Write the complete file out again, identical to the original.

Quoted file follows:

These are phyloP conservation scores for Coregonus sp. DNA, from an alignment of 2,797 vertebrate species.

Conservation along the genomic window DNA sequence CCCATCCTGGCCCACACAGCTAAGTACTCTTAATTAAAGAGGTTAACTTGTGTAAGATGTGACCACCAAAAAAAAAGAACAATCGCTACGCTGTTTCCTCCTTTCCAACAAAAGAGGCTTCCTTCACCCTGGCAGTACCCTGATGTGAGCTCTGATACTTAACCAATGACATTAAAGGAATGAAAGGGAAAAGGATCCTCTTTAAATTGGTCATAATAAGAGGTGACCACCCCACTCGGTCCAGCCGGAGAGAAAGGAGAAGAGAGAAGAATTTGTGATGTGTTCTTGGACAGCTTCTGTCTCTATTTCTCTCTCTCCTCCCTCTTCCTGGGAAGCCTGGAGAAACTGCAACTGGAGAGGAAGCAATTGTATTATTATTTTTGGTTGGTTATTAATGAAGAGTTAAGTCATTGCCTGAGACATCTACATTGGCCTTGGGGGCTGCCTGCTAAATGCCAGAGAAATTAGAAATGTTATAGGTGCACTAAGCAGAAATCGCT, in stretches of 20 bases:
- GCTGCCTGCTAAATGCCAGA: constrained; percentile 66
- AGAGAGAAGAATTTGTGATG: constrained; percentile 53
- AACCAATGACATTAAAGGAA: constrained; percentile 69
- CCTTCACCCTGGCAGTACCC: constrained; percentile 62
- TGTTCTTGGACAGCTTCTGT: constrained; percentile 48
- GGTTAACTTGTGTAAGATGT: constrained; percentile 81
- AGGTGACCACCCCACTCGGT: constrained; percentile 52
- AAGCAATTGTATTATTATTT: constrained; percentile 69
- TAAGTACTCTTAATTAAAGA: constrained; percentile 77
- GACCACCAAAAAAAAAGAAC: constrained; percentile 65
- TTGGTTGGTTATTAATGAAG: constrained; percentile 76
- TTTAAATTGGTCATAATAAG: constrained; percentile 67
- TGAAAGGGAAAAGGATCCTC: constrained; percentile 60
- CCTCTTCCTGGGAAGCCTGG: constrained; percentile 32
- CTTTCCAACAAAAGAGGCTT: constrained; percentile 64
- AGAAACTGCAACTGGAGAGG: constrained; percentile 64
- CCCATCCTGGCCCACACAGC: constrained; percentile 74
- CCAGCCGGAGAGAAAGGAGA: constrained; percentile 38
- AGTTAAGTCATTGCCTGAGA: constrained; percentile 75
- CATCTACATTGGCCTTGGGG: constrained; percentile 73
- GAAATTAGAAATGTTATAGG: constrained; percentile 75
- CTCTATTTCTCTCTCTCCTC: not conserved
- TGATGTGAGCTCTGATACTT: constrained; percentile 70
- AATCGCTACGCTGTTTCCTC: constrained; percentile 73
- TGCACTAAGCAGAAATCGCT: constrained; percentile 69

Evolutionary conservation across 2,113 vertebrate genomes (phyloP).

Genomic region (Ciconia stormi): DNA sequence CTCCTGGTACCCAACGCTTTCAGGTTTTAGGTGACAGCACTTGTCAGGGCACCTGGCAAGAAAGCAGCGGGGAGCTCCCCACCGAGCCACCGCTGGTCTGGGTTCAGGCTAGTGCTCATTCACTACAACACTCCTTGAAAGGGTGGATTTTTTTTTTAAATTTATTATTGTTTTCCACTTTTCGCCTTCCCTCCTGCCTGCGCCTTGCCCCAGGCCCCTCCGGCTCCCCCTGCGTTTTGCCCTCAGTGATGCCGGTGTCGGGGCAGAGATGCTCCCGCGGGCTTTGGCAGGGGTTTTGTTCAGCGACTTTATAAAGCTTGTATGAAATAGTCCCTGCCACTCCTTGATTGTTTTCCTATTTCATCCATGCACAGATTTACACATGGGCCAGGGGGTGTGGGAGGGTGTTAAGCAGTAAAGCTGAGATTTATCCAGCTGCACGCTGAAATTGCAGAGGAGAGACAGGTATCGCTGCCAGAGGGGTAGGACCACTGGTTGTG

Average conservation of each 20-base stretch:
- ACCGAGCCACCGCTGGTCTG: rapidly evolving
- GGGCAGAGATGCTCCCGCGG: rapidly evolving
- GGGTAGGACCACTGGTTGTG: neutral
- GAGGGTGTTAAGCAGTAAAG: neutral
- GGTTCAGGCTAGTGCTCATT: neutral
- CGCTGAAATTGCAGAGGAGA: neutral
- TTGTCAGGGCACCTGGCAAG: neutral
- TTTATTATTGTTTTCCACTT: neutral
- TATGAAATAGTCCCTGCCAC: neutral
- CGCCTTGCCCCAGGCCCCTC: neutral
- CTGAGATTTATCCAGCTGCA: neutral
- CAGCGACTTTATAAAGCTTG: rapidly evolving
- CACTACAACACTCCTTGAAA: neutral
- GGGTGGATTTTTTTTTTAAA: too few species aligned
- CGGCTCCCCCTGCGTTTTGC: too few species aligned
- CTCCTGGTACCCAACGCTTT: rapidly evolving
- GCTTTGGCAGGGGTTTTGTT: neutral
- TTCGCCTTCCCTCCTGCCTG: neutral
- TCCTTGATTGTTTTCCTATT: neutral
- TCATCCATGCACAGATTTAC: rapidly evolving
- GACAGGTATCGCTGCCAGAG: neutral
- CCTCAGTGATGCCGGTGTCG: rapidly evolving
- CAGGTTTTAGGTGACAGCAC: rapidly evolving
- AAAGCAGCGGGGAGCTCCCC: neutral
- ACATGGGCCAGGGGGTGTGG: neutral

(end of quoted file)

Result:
These are phyloP conservation scores for Coregonus sp. DNA, from an alignment of 2,797 vertebrate species.

Conservation along the genomic window DNA sequence CCCATCCTGGCCCACACAGCTAAGTACTCTTAATTAAAGAGGTTAACTTGTGTAAGATGTGACCACCAAAAAAAAAGAACAATCGCTACGCTGTTTCCTCCTTTCCAACAAAAGAGGCTTCCTTCACCCTGGCAGTACCCTGATGTGAGCTCTGATACTTAACCAATGACATTAAAGGAATGAAAGGGAAAAGGATCCTCTTTAAATTGGTCATAATAAGAGGTGACCACCCCACTCGGTCCAGCCGGAGAGAAAGGAGAAGAGAGAAGAATTTGTGATGTGTTCTTGGACAGCTTCTGTCTCTATTTCTCTCTCTCCTCCCTCTTCCTGGGAAGCCTGGAGAAACTGCAACTGGAGAGGAAGCAATTGTATTATTATTTTTGGTTGGTTATTAATGAAGAGTTAAGTCATTGCCTGAGACATCTACATTGGCCTTGGGGGCTGCCTGCTAAATGCCAGAGAAATTAGAAATGTTATAGGTGCACTAAGCAGAAATCGCT, in stretches of 20 bases:
- GCTGCCTGCTAAATGCCAGA: constrained; percentile 66
- AGAGAGAAGAATTTGTGATG: constrained; percentile 53
- AACCAATGACATTAAAGGAA: constrained; percentile 69
- CCTTCACCCTGGCAGTACCC: constrained; percentile 62
- TGTTCTTGGACAGCTTCTGT: constrained; percentile 48
- GGTTAACTTGTGTAAGATGT: constrained; percentile 81
- AGGTGACCACCCCACTCGGT: constrained; percentile 52
- AAGCAATTGTATTATTATTT: constrained; percentile 69
- TAAGTACTCTTAATTAAAGA: constrained; percentile 77
- GACCACCAAAAAAAAAGAAC: constrained; percentile 65
- TTGGTTGGTTATTAATGAAG: constrained; percentile 76
- TTTAAATTGGTCATAATAAG: constrained; percentile 67
- TGAAAGGGAAAAGGATCCTC: constrained; percentile 60
- CCTCTTCCTGGGAAGCCTGG: constrained; percentile 32
- CTTTCCAACAAAAGAGGCTT: constrained; percentile 64
- AGAAACTGCAACTGGAGAGG: constrained; percentile 64
- CCCATCCTGGCCCACACAGC: constrained; percentile 74
- CCAGCCGGAGAGAAAGGAGA: constrained; percentile 38
- AGTTAAGTCATTGCCTGAGA: constrained; percentile 75
- CATCTACATTGGCCTTGGGG: constrained; percentile 73
- GAAATTAGAAATGTTATAGG: constrained; percentile 75
- CTCTATTTCTCTCTCTCCTC: not conserved
- TGATGTGAGCTCTGATACTT: constrained; percentile 70
- AATCGCTACGCTGTTTCCTC: constrained; percentile 73
- TGCACTAAGCAGAAATCGCT: constrained; percentile 69

Evolutionary conservation across 2,113 vertebrate genomes (phyloP).

Genomic region (Ciconia stormi): DNA sequence CTCCTGGTACCCAACGCTTTCAGGTTTTAGGTGACAGCACTTGTCAGGGCACCTGGCAAGAAAGCAGCGGGGAGCTCCCCACCGAGCCACCGCTGGTCTGGGTTCAGGCTAGTGCTCATTCACTACAACACTCCTTGAAAGGGTGGATTTTTTTTTTAAATTTATTATTGTTTTCCACTTTTCGCCTTCCCTCCTGCCTGCGCCTTGCCCCAGGCCCCTCCGGCTCCCCCTGCGTTTTGCCCTCAGTGATGCCGGTGTCGGGGCAGAGATGCTCCCGCGGGCTTTGGCAGGGGTTTTGTTCAGCGACTTTATAAAGCTTGTATGAAATAGTCCCTGCCACTCCTTGATTGTTTTCCTATTTCATCCATGCACAGATTTACACATGGGCCAGGGGGTGTGGGAGGGTGTTAAGCAGTAAAGCTGAGATTTATCCAGCTGCACGCTGAAATTGCAGAGGAGAGACAGGTATCGCTGCCAGAGGGGTAGGACCACTGGTTGTG

Average conservation of each 20-base stretch:
- ACCGAGCCACCGCTGGTCTG: rapidly evolving
- GGGCAGAGATGCTCCCGCGG: rapidly evolving
- GGGTAGGACCACTGGTTGTG: neutral
- GAGGGTGTTAAGCAGTAAAG: neutral
- GGTTCAGGCTAGTGCTCATT: neutral
- CGCTGAAATTGCAGAGGAGA: neutral
- TTGTCAGGGCACCTGGCAAG: neutral
- TTTATTATTGTTTTCCACTT: neutral
- TATGAAATAGTCCCTGCCAC: neutral
- CGCCTTGCCCCAGGCCCCTC: neutral
- CTGAGATTTATCCAGCTGCA: neutral
- CAGCGACTTTATAAAGCTTG: rapidly evolving
- CACTACAACACTCCTTGAAA: neutral
- GGGTGGATTTTTTTTTTAAA: too few species aligned
- CGGCTCCCCCTGCGTTTTGC: too few species aligned
- CTCCTGGTACCCAACGCTTT: rapidly evolving
- GCTTTGGCAGGGGTTTTGTT: neutral
- TTCGCCTTCCCTCCTGCCTG: neutral
- TCCTTGATTGTTTTCCTATT: neutral
- TCATCCATGCACAGATTTAC: rapidly evolving
- GACAGGTATCGCTGCCAGAG: neutral
- CCTCAGTGATGCCGGTGTCG: rapidly evolving
- CAGGTTTTAGGTGACAGCAC: rapidly evolving
- AAAGCAGCGGGGAGCTCCCC: neutral
- ACATGGGCCAGGGGGTGTGG: neutral